LAS VEGAS -- The commander of Nellis Air Force Base faced challenges ranging from budget cuts to military actions during his time in southern Nevada.
Colonel Barry Cornish will soon be moving to a new assignment in the pacific. Col. Cornish has had a history with Nellis Air Force Base as a student, a pilot, and in June 2012 he became the commander.
The first time Cornish come to Nellis, he was sent to pick up a plane and fly it back to his base in Alaska. He didn't know at the time he would one day become its commander.
“We landed and I instantly got kind of mesmerized by this place,” Cornish said.
Nellis is the home of Red Flag Exercise and the Warfare Center. It is where new tactics are drawn up and where advanced training is given.
Pilots prepare for war by flying in ways that aren't allowed at most other bases in the country.
“I know that Las Vegas is sometimes known as the Disneyland for adults, but Nellis is really Disneyland for airmen,” Cornish said.
Cornish put his piloting skills to the test enforcing no-fly zones after the Gulf War.
As he rose in rank, U.S. conflicts became more common.
“Desert Storm, then a small break, then right into Operation Iraqi Freedom, and Enduring Freedom in Afghanistan, and Libya, and conflict has been never ending and that has a cost to it,” Col. Cornish said.
The human cost has been in lives lost, both in the theater of war and in the rising problem of drug abuse and suicide in the military.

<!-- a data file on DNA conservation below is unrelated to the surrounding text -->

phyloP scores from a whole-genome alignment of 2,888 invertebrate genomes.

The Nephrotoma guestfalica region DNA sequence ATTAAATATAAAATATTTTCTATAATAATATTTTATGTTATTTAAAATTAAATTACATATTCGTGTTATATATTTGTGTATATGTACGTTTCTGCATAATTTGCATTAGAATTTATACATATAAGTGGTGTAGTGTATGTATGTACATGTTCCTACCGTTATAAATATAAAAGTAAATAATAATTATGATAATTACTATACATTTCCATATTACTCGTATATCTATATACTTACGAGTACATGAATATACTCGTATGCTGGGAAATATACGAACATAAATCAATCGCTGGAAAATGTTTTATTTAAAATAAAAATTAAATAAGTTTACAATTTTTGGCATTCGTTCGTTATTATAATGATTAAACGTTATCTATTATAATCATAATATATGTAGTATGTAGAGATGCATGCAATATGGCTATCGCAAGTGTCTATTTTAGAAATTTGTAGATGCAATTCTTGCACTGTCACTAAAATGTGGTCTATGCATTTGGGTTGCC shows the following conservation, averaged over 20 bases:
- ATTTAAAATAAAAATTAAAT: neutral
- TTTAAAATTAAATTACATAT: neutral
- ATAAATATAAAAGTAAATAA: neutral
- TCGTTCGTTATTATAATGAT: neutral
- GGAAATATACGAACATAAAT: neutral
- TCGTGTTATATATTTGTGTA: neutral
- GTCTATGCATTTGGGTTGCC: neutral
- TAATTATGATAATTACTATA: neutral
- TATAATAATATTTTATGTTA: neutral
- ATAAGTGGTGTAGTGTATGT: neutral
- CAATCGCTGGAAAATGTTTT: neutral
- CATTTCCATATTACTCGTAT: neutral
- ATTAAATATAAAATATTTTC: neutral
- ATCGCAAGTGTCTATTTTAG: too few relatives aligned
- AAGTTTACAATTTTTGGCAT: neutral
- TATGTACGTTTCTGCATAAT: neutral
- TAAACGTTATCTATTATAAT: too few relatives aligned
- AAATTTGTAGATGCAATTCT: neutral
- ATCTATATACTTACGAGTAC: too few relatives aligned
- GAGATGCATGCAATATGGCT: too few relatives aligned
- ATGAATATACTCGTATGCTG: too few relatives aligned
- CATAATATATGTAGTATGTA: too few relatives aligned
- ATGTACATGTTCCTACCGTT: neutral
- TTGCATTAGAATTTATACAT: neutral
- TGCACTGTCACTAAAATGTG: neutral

“The folks that go into theater over and over again, it is something you never get used to,” the commander said.
Cornish believes the cost of severe budget cuts known as sequestration still remain to be seen. The second session of the weapons school was grounded last year because of the cuts.
Each session normally advances 80 officers.
“To have skipped one generation of that, it will manifest over time in reduced capabilities and reduced readiness,” Cornish said.
The greatly reduced defense budget has also meant that more than 1,000 airmen will depart Nellis Air Force Base earlier than expected this year.
Cornish says a smaller force makes Nellis' mission of training the best airmen even more critical.
“What Nellis does in terms of tactics development, advance training, testing and all of that, is designed to build the very best possible air force from what we're given,” Cornish said.
Colonel Cornish is leaving for a new assignment, but says he will take what he learned at Nellis with him.
“I will leave here knowing Nellis is where airmen get better, and I will leave a better airman than when I came here,” the commander said.
Cornish will be leaving southern Nevada for Honolulu, Hawaii.
He will be an executive officer serving directly under a four-star general in the Pacific Air Force Command.
Colonel Rick Boutwell will be taking his place at Nellis Air Force Base. A change of command ceremony is set for next Friday.
Monday, September 1 2014 6:06 PM EDT2014-09-01 22:06:07 GMT
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